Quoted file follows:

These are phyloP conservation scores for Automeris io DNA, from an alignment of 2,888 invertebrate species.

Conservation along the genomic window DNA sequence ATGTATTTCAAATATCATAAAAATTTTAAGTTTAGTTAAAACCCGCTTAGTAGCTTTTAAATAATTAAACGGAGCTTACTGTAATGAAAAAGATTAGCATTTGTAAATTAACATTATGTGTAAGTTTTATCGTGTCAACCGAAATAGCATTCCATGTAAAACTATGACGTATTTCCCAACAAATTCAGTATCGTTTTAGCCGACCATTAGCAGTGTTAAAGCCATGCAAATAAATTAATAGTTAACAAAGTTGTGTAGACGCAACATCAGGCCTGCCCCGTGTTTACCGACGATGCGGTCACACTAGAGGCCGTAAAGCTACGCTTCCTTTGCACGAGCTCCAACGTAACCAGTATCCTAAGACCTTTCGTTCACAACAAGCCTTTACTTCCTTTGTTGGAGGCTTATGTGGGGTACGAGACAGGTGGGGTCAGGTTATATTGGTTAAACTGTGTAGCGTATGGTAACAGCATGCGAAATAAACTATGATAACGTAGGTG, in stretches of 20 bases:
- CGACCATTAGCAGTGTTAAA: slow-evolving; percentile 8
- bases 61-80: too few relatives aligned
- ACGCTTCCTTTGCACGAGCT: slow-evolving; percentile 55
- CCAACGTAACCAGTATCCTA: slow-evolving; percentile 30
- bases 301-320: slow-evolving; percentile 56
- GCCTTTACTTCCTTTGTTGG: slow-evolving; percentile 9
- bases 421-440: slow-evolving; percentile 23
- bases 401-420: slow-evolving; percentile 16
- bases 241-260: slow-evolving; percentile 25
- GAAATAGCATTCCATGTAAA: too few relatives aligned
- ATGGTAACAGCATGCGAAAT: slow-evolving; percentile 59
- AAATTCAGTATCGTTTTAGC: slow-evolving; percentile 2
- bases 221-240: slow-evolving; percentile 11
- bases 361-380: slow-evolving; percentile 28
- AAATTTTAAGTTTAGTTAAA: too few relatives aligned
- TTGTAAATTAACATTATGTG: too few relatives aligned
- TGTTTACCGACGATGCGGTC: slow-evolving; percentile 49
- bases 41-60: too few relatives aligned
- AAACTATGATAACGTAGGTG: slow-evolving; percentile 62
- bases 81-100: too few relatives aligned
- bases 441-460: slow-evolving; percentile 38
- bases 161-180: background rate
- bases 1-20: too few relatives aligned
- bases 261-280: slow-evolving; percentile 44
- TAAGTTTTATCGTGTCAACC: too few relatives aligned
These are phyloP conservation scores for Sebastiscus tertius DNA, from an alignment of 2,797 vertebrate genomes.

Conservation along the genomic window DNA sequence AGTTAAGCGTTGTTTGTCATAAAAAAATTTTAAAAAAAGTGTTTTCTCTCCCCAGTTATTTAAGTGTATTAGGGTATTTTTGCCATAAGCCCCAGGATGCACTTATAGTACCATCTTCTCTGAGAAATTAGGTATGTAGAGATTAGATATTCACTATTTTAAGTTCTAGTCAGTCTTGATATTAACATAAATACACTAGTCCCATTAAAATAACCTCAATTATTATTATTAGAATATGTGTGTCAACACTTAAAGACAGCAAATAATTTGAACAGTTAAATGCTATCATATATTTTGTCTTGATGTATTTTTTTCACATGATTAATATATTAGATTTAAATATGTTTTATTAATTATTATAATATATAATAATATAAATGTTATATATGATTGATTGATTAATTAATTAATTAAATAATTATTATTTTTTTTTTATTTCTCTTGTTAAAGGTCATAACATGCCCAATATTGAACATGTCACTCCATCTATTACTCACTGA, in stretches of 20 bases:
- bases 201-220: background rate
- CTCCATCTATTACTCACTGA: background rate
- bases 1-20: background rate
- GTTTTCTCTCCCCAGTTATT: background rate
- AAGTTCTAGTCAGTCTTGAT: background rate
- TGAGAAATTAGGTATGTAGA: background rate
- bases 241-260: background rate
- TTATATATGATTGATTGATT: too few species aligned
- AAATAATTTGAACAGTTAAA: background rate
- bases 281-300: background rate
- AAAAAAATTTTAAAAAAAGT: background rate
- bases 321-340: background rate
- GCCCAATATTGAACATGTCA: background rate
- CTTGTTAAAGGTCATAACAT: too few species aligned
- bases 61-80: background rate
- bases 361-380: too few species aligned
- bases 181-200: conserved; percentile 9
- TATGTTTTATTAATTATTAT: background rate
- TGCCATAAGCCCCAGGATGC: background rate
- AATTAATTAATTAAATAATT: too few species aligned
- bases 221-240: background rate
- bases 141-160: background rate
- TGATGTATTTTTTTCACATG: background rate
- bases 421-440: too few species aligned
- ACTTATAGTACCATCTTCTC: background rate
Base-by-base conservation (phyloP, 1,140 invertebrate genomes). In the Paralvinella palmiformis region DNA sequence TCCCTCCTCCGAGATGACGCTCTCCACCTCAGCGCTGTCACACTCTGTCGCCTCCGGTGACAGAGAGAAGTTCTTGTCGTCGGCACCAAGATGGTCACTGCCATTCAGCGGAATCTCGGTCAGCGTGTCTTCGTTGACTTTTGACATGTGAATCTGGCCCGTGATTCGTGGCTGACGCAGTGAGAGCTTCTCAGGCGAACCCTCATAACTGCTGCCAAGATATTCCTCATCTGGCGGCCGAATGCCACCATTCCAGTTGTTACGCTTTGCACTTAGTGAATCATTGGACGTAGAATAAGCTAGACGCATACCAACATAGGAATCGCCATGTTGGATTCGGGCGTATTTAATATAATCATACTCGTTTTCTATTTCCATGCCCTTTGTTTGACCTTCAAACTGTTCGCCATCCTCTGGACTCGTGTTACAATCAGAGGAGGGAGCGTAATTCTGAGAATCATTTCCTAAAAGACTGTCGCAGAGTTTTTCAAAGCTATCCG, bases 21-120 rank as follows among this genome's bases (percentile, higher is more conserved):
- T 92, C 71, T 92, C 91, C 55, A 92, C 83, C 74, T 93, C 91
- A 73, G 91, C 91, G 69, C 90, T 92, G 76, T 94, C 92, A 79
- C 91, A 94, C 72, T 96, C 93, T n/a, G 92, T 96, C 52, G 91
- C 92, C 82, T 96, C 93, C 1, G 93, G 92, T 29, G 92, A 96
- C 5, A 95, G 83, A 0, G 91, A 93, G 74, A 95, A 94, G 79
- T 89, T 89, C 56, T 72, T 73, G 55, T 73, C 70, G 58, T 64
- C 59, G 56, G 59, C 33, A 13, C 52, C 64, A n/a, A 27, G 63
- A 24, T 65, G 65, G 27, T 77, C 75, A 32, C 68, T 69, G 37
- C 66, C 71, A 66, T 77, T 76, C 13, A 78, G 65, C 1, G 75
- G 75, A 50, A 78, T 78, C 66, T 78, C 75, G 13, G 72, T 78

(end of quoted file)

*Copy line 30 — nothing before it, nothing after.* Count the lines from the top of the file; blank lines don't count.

- bases 201-220: background rate